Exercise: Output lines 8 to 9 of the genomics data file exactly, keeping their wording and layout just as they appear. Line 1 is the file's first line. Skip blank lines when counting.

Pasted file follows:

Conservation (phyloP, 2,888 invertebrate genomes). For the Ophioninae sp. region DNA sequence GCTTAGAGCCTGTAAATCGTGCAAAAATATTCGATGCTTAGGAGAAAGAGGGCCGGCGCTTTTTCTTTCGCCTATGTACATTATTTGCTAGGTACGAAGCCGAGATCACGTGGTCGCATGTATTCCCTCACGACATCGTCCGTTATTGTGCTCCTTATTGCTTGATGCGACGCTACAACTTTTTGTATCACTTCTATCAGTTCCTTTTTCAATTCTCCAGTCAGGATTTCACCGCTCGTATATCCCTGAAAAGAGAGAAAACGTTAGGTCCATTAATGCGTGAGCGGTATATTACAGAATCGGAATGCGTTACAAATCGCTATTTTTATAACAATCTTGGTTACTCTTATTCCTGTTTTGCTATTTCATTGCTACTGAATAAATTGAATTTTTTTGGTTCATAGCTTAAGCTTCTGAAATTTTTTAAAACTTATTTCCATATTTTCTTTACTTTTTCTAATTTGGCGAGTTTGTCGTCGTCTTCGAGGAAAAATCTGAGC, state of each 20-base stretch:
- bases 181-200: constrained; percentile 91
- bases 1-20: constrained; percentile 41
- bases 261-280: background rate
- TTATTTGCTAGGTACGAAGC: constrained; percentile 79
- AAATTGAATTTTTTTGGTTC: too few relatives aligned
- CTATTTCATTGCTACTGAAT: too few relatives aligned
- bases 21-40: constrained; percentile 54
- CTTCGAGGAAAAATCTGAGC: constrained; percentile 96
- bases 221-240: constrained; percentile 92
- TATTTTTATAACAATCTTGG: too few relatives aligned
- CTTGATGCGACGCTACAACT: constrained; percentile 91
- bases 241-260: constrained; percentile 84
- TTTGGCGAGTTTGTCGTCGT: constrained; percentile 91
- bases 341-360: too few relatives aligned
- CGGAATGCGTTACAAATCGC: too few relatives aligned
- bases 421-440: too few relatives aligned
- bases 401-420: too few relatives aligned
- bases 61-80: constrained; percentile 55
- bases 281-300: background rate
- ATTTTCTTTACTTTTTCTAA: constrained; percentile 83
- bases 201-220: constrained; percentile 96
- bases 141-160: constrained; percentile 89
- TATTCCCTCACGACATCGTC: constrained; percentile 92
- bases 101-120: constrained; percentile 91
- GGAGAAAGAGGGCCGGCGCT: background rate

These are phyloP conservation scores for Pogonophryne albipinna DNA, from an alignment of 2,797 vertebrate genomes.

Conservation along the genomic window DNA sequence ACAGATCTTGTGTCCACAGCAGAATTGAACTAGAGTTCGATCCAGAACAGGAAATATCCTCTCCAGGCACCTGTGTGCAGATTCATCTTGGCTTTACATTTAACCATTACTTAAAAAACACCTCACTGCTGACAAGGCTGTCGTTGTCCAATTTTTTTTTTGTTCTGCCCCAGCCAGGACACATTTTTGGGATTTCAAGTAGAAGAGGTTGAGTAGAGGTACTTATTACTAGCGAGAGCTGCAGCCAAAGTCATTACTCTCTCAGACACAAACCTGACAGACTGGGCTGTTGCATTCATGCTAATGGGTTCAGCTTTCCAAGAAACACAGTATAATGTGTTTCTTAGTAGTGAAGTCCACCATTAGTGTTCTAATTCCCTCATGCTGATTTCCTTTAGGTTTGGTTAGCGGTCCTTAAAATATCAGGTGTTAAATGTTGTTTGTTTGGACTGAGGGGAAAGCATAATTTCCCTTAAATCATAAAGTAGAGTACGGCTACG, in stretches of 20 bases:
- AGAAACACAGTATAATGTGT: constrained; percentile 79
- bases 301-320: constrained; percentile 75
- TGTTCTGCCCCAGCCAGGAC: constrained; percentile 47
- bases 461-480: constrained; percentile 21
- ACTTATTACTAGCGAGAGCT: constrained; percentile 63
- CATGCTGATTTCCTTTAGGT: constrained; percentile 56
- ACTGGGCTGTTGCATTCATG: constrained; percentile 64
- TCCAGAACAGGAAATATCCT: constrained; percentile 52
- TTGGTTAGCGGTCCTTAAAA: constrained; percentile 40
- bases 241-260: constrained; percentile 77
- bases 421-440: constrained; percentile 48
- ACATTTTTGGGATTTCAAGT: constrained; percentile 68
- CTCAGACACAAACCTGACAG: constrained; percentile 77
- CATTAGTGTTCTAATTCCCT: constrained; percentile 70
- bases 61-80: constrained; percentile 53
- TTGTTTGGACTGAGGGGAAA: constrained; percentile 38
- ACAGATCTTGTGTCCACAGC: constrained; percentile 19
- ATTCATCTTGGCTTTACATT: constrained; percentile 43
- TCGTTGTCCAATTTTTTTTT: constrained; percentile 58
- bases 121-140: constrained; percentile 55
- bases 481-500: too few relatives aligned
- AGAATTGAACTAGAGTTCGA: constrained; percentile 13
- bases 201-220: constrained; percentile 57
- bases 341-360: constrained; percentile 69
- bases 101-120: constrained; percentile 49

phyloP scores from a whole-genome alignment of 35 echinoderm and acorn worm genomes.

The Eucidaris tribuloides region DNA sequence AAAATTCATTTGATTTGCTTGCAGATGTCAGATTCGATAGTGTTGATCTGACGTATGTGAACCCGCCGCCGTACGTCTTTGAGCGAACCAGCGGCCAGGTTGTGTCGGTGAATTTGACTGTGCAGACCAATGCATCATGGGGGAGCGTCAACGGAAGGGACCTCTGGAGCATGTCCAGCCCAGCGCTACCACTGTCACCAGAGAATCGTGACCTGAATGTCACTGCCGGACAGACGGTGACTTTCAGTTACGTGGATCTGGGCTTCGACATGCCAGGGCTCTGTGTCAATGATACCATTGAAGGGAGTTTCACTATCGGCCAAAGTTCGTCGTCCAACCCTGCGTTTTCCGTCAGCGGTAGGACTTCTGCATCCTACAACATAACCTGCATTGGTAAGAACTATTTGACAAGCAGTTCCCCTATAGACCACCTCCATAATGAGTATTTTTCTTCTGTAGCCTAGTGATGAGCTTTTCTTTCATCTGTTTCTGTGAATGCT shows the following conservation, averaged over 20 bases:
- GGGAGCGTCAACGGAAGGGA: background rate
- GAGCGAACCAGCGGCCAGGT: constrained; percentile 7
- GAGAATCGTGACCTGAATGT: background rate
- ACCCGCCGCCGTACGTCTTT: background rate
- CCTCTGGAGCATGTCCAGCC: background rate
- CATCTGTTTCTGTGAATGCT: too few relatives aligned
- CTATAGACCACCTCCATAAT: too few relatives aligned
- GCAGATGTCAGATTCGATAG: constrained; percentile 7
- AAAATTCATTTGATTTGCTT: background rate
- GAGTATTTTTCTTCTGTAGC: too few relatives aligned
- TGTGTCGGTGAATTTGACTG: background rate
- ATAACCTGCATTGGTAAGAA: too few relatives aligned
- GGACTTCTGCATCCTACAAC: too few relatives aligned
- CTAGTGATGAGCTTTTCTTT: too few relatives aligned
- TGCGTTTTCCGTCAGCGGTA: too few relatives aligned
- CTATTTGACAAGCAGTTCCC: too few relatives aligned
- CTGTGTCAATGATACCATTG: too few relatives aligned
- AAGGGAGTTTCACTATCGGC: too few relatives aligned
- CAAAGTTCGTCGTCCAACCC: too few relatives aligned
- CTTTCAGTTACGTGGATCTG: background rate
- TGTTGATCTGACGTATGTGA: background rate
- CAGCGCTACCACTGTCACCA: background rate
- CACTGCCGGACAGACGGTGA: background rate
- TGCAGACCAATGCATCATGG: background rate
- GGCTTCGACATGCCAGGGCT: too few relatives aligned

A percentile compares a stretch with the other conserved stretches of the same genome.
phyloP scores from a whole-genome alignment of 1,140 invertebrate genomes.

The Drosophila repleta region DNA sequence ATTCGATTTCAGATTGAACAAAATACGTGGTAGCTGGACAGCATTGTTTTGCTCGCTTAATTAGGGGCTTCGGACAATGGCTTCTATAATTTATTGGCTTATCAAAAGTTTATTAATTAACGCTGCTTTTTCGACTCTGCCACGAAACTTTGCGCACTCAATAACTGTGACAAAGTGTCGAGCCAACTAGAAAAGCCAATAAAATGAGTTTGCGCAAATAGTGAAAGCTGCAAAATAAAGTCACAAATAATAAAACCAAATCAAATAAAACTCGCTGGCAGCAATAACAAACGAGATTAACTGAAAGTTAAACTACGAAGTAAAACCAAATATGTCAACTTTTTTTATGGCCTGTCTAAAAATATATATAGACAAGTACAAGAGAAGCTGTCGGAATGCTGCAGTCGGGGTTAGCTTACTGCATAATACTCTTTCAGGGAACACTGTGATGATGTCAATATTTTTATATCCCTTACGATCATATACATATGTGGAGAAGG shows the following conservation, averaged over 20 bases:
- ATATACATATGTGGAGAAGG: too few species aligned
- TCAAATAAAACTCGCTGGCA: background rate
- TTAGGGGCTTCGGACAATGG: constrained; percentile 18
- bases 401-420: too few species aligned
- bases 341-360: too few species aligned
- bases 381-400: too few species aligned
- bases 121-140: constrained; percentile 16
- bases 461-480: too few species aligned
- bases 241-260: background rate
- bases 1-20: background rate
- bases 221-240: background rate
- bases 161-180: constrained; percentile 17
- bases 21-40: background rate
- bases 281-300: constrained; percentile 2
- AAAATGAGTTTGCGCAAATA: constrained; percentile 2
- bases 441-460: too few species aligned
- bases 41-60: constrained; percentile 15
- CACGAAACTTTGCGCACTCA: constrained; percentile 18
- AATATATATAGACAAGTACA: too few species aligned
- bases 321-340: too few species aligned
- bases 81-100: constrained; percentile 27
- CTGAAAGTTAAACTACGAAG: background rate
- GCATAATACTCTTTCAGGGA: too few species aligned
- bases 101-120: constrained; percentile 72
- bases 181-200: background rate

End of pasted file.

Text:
- bases 21-40: constrained; percentile 54
- CTTCGAGGAAAAATCTGAGC: constrained; percentile 96